In Afghanistan, Peace Is Possible, PN Member Jeffrey Donaldson Says

Jeffrey Donaldson
December 11, 2013

This was my second visit to Afghanistan with a strong team from the Causeway Institute and I was impressed by the desire that I found there to progress towards lasting peace and stability. From my many years of involvement in the Northern Ireland peace process, I know that peace-building is not easy,  It does take time and an enormous commitment by leaders. It is often messy, requiring innovative and creative thinking as well as compromise, but the challenges are not insurmountable. A sustainable peace is not about a single agreement or event; it is a process that takes time, patience and commitment.

Our conflict in Northern Ireland lasted for over 30 years. At many times it seemed that peace was an impossible dream.  However, we did not give up and we recognised that peace is possible if there is the desire and leadership needed to achieve it. In Afghanistan, I believe that both the necessary desire and leadership exists and that peace is possible.

To achieve a sustainable peace, it is essential to have an inclusive peace process. Personally, I lost family and friends killed in our conflict but I recognised that to achieve a lasting peace, I had to talk to the people responsible for those killings. To have excluded them from the peace process would have diminished the prospect of achieving that lasting peace. Creating trust is crucial to building peace. This must include a trust between the people and their leaders, giving the negotiators time and space to explore, sometimes in private dialogue, the potential to reach agreements.

However, it is not just the leaders and politicians who have a role in building peace. In a sense they are the peacemakers and they carry a huge responsibility, but we are all called to be peace-builders. This means that there is also a vital role for civil society in support of the peace process. Without the input of women, youth and minority groups, any progress is unlikely to be sustainable. Civil society played an important part in building peace from the ground up in Northern Ireland. They worked in local communities to create support for the peace process. In reality, peace is not just won at the negotiating table.  It has to be won in every family, village, town, city and province in Afghanistan.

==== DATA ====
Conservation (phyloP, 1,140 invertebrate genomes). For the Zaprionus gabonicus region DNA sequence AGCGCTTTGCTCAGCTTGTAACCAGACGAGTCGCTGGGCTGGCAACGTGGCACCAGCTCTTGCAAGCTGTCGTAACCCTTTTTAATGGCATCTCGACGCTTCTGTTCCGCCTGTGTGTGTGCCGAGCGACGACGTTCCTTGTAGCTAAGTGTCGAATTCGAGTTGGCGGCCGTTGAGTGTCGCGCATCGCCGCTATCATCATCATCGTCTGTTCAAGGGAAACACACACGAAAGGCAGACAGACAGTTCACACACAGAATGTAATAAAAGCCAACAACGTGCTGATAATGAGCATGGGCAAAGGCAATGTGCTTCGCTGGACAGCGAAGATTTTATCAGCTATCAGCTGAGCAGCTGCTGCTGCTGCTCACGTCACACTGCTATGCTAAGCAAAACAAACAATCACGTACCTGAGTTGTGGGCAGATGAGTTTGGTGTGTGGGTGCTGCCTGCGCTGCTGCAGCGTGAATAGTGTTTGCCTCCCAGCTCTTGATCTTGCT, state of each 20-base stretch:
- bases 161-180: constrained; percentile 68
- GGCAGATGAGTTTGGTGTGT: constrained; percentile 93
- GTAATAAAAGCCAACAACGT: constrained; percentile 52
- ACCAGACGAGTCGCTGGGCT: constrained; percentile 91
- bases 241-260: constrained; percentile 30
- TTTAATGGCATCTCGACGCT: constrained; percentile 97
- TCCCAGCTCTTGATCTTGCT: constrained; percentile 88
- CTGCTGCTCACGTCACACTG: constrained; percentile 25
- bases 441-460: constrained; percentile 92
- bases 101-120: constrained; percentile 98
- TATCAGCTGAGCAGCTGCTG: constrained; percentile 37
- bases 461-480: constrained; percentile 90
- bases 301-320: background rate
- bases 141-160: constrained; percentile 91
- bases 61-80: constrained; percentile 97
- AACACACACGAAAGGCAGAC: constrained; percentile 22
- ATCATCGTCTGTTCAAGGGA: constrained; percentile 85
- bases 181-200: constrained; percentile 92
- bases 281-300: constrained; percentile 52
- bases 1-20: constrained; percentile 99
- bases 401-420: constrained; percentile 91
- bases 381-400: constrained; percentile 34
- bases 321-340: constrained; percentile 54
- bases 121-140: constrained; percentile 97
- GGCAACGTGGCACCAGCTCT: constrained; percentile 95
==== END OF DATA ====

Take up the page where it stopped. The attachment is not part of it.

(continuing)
Of course it is not just inside Afghanistan where the peace process will be constructed. I recognise the importance of the regional and international influences. The ongoing improvement in the relationship with Pakistan is crucial to creating the right environment for a sustainable peace. As in Northern Ireland, the support of international partners such as the UK, United States and the European Union can also be beneficial in bringing an end to the conflict.

Our visit last week and the opportunities we have had to share our experience of peace-building is part of the UK's commitment to support the Afghan-led peace process. There is enormous goodwill in the international community to help in any way we can. However, it is the leaders and people of Afghanistan who in the end must win the peace.


PN member Jeffrey Donaldson MP is a member of the UK Parliament from Northern Ireland and is Chairman of the Causeway Institute for Peace-building and Conflict Resolution. 


Photo by UNEP Disasters and Conflicts.

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